Pokémon Go, already an augmented reality phenomenon, is protecting its massive corner in the market with a set of terms and conditions that prohibits players from certain legal actions against Niantic, the game's developer.
The clause, spotted by The Consumerist, prohibits users from joining any kind of class action lawsuit against the company. Once you press "Agree" to the terms and conditions, you're also waiving your right to a trial by jury, and agreeing that any dispute with the company will be settled in forced arbitration. See below, from the Pokémon Go terms and conditions:
ARBITRATION NOTICE: EXCEPT IF YOU OPT OUT AND EXCEPT FOR CERTAIN TYPES OF DISPUTES DESCRIBED IN THE “AGREEMENT TO ARBITRATE” SECTION BELOW, YOU AGREE THAT DISPUTES BETWEEN YOU AND NIANTIC WILL BE RESOLVED BY BINDING, INDIVIDUAL ARBITRATION, AND YOU ARE WAIVING YOUR RIGHT TO A TRIAL BY JURY OR TO PARTICIPATE AS A PLAINTIFF OR CLASS MEMBER IN ANY PURPORTED CLASS ACTION OR REPRESENTATIVE PROCEEDING.
As the National Association of Consumer Advocates writes, forced arbitration is a private process that's favorable to the companies, who pick the arbitrator themselves, and highly restrictive for individual consumers, who have no more legal options if they do not agree with the outcome of the arbitration. So, say for example, that a scene in Pokémon Go causes mass seizures worldwide. Niantic would deal with the lawsuits in a one on one situation rather than in a more powerful class action case, perhaps forcing individual plaintiffs to pay fees in arbitration and travel expenses.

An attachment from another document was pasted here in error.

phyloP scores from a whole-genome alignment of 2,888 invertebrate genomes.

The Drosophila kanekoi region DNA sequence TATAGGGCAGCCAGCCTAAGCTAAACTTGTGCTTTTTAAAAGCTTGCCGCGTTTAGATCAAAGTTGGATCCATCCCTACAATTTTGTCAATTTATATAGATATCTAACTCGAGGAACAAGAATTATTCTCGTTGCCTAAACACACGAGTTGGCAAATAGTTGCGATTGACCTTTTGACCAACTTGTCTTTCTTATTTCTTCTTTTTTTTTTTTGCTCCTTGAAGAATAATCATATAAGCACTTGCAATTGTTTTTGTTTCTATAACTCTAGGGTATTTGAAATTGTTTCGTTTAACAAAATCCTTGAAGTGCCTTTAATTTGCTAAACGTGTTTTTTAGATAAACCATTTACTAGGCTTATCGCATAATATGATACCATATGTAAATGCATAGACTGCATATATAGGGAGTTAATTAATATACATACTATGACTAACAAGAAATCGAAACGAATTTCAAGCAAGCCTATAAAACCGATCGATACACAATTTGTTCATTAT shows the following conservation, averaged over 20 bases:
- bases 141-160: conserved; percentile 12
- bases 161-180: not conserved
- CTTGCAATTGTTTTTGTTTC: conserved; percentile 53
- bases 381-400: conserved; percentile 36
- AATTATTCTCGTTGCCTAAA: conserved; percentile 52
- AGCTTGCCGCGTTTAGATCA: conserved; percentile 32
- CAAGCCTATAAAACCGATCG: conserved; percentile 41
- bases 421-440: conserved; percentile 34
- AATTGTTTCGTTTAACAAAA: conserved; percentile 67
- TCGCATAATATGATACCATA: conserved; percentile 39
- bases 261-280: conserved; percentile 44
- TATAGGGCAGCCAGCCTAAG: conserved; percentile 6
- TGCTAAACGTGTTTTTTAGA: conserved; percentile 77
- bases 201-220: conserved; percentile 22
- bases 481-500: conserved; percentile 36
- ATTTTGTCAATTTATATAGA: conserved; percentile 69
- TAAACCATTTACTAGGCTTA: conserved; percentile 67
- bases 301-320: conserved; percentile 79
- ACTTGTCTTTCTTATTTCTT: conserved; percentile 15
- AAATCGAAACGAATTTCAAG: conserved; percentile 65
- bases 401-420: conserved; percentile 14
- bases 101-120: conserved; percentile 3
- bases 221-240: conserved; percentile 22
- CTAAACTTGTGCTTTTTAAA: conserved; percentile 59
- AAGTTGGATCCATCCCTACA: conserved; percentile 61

If you want to opt out and still play the game, you must do so 30 days after you agree to the terms and conditions (Pokémon Go launched on July 6, so you still have time). Via The Consumerist: "Send an email ASAP (before the 30 days have passed) to firstname.lastname@example.org with “Arbitration Opt-out Notice” in the subject line and a clear declaration that you are opting out of the arbitration clause in the Pokémon Go terms of service."